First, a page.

By the time I realized I didn’t have to complete Bugsnax to play its recently released DLC The Isle of Bigsnax, it was too late. Like most players venturing to Snaktooth Island for the first time with the new Xbox and Nintendo Switch port, I set myself up to complete the main story — a task that, at first, I had approached gleefully before my enjoyment slowly drained into tedious entertainment. It’s no surprise then that when I finally approached the new content after 8-10 hours, I wasn’t exactly champing at the bit for more.
First announced at the PlayStation 5 reveal showcase, Bugsnax immediately captivated fans. The adorable Bugsnax — kinda-bug and kinda-snack creatures — and the ridiculously catchy theme song were enticing, and the trailer’s ending hinted at something far more sinister beneath the cutesy aesthetic. People questioned what exactly a bugsnax was and what the game would end up being, so much so that it evolved from fringe novelty into full-on excitement. When the game launched for the PlayStation 4 and 5 in November 2020, our very own Garrett Martin gave it a 6.0/10, stating: “When Bugsnax doesn’t take itself seriously, it’s a treat; when it does, it too often leaves a bad taste.”
A year and a half later, the team at Young Horses have provided the Grumpuses a new adventure and new bugsnax in The Isle of Bigsnax, a free story-focused DLC that adds more quests, more Bugsnax, and more Grumpus interactions. As previously mentioned, you do not have to beat the main game to play the DLC, although you do have to complete the side-questlines for five Grumpuses — Snorpo, Floofty, Chadlo, Shelda, and Triffany — to even set sail.
Setting aside my thoughts of the base game, I was excited to search Broken Tooth, an island that literally rises from the ocean and is home to behemoth bugsnax who rule a long abandoned society. With the aforementioned Grumpuses — save Snorpy who stays on Snaktooth — you must investigate to find answers about the lost Grumpus civilization and why the bugsnax here are just so darn big.
In terms of gameplay, virtually nothing is changed; leaning heavily into its Pokemon Snap inspiration, players must use gadgets and gizmos to capture the caloric critters. Every bugsnak on the island is new, and their enlarged nature ties directly into the only new mechanic: Shrink Spice. You see, bigsnax are simply too large to capture normally, so scattered around the island are pots full of a powder that can shrink them into a catchable stature. Other than this one change, it’s business as usual: talk to a Grumpus, catch their required bugsnak/solve their simple puzzle, rinse and repeat.
While there are the odd side missions, like shooting hoops with Chadlo or cracking eggs (again) for Shelda, the cyclical gameplay of capturing the bugsnax grows tiring after a while. Thankfully, Broken Tooth is at least designed to make your life as easy as possible throughout the two to three hours you spend there. Probably the largest biome within the game, the island is still small enough to traverse quickly, and though none of the areas are particularly memorable, they’re distinct enough to remember where you need to go while fulfilling your chores. An increased use of both the Trip Shot and Buggy Ball lends more cohesion to the puzzles throughout the island, but they’re all so easy that you never spend more than a moment thinking about them anyway.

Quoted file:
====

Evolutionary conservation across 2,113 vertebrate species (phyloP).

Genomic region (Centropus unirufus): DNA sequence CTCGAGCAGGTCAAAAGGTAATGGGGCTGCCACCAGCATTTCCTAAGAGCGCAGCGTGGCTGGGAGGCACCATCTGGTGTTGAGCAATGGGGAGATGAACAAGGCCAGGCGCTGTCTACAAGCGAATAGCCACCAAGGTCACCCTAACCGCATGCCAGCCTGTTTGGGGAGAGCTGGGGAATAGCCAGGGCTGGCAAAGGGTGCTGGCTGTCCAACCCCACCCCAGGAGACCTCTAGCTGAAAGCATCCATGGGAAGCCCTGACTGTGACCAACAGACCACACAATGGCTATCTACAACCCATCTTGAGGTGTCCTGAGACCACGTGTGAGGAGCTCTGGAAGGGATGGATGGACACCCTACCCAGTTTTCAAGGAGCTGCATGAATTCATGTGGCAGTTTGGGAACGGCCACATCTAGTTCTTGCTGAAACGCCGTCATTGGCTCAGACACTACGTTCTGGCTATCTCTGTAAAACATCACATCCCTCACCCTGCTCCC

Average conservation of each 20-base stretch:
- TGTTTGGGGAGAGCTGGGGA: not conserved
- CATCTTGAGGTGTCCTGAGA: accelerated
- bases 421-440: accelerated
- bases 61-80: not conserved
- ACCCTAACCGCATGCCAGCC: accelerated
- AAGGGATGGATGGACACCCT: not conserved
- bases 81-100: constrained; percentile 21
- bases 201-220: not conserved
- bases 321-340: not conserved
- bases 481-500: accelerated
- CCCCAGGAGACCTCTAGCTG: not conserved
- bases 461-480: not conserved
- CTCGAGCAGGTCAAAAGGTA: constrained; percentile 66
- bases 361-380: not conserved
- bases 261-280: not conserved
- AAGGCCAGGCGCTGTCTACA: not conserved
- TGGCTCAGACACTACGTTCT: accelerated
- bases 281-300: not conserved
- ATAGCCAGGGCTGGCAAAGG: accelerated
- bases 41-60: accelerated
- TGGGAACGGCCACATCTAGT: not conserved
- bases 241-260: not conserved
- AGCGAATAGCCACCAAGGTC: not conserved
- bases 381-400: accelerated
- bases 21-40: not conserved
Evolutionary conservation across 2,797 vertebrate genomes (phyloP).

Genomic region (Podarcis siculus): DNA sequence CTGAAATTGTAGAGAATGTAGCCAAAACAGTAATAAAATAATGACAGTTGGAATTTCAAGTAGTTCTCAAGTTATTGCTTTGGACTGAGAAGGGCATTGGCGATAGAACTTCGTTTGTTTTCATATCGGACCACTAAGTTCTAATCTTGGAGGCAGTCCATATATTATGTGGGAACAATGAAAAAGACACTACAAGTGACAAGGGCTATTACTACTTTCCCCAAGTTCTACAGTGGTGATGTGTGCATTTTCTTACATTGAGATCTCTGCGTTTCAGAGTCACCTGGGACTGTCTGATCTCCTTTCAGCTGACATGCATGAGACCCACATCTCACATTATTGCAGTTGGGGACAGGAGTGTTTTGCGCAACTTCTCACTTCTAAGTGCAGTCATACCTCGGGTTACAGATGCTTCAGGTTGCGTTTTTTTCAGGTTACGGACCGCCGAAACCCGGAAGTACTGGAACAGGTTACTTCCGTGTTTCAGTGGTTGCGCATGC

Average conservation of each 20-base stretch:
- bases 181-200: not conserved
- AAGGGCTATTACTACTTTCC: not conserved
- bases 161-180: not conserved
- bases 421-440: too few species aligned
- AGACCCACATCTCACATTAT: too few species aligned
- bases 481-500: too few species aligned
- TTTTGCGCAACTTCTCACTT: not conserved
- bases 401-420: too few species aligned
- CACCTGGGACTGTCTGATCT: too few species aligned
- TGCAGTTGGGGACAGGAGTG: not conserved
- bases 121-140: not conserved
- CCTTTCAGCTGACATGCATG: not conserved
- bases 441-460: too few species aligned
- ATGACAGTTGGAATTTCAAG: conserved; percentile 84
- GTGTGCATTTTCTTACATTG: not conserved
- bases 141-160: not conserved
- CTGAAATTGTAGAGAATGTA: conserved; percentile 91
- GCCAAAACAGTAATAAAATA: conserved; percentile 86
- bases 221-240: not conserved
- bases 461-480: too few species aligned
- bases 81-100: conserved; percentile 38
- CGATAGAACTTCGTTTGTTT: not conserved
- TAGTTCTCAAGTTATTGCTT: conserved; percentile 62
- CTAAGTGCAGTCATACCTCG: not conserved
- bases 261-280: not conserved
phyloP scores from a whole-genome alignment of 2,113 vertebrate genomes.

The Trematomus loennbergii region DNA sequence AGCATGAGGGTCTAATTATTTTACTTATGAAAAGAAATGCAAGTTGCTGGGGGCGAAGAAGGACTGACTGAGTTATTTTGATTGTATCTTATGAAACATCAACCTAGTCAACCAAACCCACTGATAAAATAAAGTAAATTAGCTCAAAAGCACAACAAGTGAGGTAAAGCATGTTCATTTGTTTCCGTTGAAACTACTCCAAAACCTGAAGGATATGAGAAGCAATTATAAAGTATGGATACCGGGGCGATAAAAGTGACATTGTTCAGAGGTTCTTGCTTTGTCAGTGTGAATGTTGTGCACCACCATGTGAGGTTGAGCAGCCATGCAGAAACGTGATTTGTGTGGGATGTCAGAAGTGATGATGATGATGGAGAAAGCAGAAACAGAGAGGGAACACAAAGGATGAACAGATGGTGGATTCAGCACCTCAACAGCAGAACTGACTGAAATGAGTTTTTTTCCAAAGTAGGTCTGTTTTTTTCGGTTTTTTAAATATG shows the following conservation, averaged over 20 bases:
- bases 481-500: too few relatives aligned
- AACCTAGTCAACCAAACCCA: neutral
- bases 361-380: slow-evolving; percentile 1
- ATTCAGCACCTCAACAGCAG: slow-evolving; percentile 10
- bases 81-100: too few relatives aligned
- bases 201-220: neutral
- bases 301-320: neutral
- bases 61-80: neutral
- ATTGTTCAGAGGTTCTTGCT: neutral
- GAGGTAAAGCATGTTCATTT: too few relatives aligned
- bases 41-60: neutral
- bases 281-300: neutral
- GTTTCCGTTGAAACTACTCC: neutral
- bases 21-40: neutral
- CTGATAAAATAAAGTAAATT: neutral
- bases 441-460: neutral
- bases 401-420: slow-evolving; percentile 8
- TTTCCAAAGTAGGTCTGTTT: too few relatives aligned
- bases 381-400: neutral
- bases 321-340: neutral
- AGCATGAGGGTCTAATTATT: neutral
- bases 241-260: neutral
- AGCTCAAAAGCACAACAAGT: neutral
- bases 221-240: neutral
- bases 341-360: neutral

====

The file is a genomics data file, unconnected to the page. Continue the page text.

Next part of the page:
The one place The Island of Bigsnax really shines is the same place Bugsnax itself did: character interactions. Your motley crew of Grumpuses are not exactly best friends, something they remind you of time and time again, but watching them learn to talk through their issues and forge deeper bonds remains the highlight of the adventure. The dialogue hits more than it misses by probing into each Grumpuses’ insecurities, but I would be lying if I didn’t admit to mashing A after a certain point. Chadlo steals the show by exercising his emotions as well as his body; sadly, the rest of the Grumpuses aren’t afforded the same opportunities. It’s a major shame that just as they learn to truly work together, the final boss knocks them unconscious and forces you to face it alone.
The Island of Bigsnax is a digestif, a bittersweet extra bit of goodness that is gone before you know it. It makes the meal more digestible, sure, but it doesn’t really add anything to it in the process; junk food with a shot of sambuca is still junk food. When playing it after the main campaign, as many returning players are, the DLC’s story actually hamstrings itself, as its half-step developments feel unfulfilling compared to the emotional catharsis that the climax of the narrative provides. It’s more of the same ol’ Bugsnax, which you can take as you will.
The story does hint at further DLC to come — you can unlock something called “The Triplicate area” that answers a few questions left from the game’s cryptic ending while setting up more buglore. But, if this DLC is anything to go by, that adventure too might not be as filling as we’d like.